Paulwell in the dark about nuclear energy
Del Warmington, Contributor
THERE WAS an initial burst of enthusiasm and delight when I heard the new minister of energy indicating that he intend to cogently address the challenging energy problem facing Jamaica. I got the impression he was going to exhibit his agile perception and adroit judgment. I thought he was answering the clarion call to alleviate the country from a misguided energy policy.
But it sent a shiver up my spine when eminent leaders such as Minister Philip Paulwell started advocating nuclear energy as a solution. The practicality of such a solution is on the dark side of the moon. In other words it is nebulous. I am perpetually amused at how often we seem to find complex solutions for simple problems.
Granted, it is prudent for him to evaluate all options. The choices we face are coal, natural gas, nuclear, oil and renewables. But like any multiple choice test, we have to use the process of elimination. Realistically, both coal and nuclear will have to be eliminated.
WHO feels it knows it
We just had the one-year anniversary of the devastating Fukushima meltdown in Japan. The latent effects are still being been felt. The cost of the earthquake and tsunami is now estimated at US$210 billion. Of the 54 nuclear plants in Japan at the meltdown only two are in operations today. Even though Tokyo is 150 miles away from Fukushima, the government was making plans to evacuate its citizens. As the great Bob Marley said; "Those who feels it knows it, Lord". Now Japan has decided to move from nuclear energy to gas. Germany has decided to phase out its nuclear plants. Same for Switzerland and voters in Italy have soundly rejected any expansion of nuclear plants. We should not forget Chernobyl in 1986. The area remains off limit 26 years after. Jamaica should not be trying to reinvent the wheel.
The most compelling argument against a nuclear plant in Jamaica is its location, latitude 18 degree 15'N and longitude 77 degree 30'W. Jamaica lays both in an earthquake and hurricane belt. We can't assume that nuclear disaster only happen in other people's country. No one can predict the magnitude of the next earthquake. Will it be 5.4 or 9.0 on the Richter scale? Can the current weak power grid support a nuclear reactor? Can it withstand a seismic event? Let's not forget the ruinous 1692 and 1907 earthquakes in Port Royal. Ironically, Mr. Paulwell represents Port Royal in the House of Representatives.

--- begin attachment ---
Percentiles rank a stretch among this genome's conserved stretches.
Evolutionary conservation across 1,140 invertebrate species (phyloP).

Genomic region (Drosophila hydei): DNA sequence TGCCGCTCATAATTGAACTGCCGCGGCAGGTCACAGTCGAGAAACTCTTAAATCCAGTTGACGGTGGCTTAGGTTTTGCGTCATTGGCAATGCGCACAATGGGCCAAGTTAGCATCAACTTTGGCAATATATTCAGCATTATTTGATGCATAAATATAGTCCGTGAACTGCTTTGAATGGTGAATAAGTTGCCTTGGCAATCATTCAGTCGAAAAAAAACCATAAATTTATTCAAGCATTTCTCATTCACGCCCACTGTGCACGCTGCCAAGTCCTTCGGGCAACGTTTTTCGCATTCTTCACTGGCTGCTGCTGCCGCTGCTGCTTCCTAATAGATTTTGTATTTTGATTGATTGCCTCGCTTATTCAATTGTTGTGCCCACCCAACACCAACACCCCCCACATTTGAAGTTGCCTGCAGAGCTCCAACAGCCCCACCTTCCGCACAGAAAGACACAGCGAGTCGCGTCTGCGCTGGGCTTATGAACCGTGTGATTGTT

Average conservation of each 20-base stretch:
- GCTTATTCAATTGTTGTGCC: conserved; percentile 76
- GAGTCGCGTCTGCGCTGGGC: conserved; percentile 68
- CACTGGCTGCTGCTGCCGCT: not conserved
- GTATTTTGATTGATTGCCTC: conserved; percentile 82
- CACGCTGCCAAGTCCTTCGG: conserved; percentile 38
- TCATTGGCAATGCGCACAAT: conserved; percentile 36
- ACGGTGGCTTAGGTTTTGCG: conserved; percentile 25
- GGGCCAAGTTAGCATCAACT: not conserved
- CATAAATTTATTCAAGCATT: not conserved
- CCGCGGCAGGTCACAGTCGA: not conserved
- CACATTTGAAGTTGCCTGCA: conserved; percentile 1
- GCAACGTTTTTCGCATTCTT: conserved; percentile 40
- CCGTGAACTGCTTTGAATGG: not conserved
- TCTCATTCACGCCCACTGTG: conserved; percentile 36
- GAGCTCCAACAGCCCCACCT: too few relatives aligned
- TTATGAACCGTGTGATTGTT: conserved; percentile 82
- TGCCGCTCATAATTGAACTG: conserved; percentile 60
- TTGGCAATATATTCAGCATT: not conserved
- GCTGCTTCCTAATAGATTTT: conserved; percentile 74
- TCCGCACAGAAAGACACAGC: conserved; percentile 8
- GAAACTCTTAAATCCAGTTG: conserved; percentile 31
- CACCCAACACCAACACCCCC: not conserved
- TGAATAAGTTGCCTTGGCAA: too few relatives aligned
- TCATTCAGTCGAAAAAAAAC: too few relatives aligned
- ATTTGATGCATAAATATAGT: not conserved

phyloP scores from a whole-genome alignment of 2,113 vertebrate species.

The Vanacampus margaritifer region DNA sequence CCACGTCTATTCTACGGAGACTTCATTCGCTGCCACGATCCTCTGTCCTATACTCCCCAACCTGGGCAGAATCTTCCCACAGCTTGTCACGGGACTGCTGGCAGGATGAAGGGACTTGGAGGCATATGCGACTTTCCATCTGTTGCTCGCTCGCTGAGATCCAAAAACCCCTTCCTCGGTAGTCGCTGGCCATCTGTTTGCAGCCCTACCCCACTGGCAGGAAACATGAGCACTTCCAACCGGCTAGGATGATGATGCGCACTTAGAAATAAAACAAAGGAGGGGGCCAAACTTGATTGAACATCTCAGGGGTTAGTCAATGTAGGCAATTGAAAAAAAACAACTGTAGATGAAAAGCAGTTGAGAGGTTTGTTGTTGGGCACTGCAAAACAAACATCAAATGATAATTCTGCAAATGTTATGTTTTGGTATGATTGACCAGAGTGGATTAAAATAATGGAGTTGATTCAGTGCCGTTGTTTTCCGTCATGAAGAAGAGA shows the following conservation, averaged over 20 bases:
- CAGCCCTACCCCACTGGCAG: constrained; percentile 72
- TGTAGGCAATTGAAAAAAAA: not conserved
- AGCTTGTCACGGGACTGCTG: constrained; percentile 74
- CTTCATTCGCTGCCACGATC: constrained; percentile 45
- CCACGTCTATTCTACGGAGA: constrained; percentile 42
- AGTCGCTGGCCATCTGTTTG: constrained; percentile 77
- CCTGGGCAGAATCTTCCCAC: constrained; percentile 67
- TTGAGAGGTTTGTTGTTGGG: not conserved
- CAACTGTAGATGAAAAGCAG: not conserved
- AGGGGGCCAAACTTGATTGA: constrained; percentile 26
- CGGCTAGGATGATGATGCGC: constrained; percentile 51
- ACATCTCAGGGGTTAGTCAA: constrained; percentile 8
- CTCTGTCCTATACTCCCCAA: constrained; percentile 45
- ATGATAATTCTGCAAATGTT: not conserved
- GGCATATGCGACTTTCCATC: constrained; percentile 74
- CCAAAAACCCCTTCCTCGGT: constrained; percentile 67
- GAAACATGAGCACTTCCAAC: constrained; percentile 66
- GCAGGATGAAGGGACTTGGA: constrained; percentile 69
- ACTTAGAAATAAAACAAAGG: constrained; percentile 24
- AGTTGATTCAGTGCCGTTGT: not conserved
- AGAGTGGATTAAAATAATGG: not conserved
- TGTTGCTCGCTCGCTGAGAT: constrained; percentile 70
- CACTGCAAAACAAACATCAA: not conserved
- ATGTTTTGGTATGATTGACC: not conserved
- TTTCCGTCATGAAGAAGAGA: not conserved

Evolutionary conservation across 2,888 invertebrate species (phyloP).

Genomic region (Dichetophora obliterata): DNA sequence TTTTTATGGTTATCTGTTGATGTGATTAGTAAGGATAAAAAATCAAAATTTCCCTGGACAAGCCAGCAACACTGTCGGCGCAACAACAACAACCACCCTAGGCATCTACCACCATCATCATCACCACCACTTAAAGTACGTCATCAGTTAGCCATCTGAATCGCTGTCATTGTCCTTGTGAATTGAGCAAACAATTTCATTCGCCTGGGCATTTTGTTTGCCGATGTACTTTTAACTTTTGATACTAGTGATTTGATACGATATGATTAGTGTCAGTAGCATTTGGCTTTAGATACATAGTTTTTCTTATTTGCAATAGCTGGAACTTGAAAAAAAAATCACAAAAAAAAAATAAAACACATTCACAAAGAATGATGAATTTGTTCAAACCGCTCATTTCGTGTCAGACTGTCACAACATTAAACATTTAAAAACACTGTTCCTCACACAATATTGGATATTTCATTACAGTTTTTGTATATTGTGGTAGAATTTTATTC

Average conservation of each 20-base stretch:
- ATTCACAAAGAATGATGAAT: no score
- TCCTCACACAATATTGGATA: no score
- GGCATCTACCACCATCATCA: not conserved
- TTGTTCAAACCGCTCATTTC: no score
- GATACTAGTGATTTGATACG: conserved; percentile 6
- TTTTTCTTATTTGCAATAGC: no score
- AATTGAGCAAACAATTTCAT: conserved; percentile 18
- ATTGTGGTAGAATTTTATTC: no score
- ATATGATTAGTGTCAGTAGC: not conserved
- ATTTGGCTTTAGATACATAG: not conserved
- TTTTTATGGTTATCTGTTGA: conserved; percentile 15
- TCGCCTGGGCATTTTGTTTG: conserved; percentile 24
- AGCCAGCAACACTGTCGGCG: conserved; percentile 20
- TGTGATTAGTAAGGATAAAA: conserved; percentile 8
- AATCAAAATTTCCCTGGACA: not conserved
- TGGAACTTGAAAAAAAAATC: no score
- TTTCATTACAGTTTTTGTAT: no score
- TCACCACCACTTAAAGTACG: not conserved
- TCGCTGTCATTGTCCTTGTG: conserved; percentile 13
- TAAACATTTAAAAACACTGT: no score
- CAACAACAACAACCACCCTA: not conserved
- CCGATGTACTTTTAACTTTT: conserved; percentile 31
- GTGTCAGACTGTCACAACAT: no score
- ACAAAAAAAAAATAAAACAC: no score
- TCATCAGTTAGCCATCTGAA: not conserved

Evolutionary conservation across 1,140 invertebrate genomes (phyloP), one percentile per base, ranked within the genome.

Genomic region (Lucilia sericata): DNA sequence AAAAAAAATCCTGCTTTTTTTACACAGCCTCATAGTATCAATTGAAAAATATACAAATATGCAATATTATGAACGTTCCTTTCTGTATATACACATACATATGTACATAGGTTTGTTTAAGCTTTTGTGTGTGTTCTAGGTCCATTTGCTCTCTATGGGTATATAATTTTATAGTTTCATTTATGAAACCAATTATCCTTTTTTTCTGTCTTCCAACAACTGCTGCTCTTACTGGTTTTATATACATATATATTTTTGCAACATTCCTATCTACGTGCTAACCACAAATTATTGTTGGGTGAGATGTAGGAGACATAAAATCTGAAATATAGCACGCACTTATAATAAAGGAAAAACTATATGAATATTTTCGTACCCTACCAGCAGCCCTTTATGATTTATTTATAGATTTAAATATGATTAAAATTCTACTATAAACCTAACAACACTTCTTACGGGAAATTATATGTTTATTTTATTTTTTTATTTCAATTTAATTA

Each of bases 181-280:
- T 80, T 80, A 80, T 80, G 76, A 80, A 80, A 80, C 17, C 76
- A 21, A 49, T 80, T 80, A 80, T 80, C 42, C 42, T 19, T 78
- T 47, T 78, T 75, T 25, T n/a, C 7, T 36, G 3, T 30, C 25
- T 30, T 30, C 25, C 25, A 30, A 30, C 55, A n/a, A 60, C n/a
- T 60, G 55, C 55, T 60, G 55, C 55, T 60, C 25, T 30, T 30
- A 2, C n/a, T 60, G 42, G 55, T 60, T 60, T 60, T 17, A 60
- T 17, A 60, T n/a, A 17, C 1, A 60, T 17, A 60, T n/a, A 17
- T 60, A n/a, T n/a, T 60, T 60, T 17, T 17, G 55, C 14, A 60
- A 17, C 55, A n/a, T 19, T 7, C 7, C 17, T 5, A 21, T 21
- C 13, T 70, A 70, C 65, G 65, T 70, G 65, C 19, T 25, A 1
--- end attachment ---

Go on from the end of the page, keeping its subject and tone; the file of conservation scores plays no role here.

The most totemic argument we hear for a nuclear plant in Jamaica is that it is cheap. Folks, the nuclear industry cannot exist without government subsidy. How much subsidy Mr. Paulwell is going to give to a nuclear plant? How much will be taken away from education, health and law enforcement? We need to know these answers.
According to the Nuclear Energy Institute (NEI), it costs between US$6-US$10 billion to build a 1200- megawatt nuclear plant. However, nuclear plants are notorious for construction delays and cost overruns. Take the case of Taiwan, its latest nuclear plant which started construction in 1999 was scheduled to be finish by 2004 and cost $3.7 billion. It is now projected that it will not be completed before 2014 and the cost is estimated at least $12 billion. Let nobody fool you ,the construction of nuclear plants are extremely complex and costly.
Then again, we hear the argument for mini nuclear plant with new technology. The major promoter of this is Badcock Wilcox (Gen4Energy, Nuscale, Holtec and Terrapower also have designs). They indicated that they can build mini 184-megawatt nuclear plants. However, neither they nor the NEI will give cost estimates. Please note that these plants have not yet received the necessary approval from the United States Department of Energy. The question we need to ask is whether Jamaica wants to be a guinea pig for new nuclear technology. We must always remember there is only one way for a caterpillar to transform into a butterfly. There is no shortcut.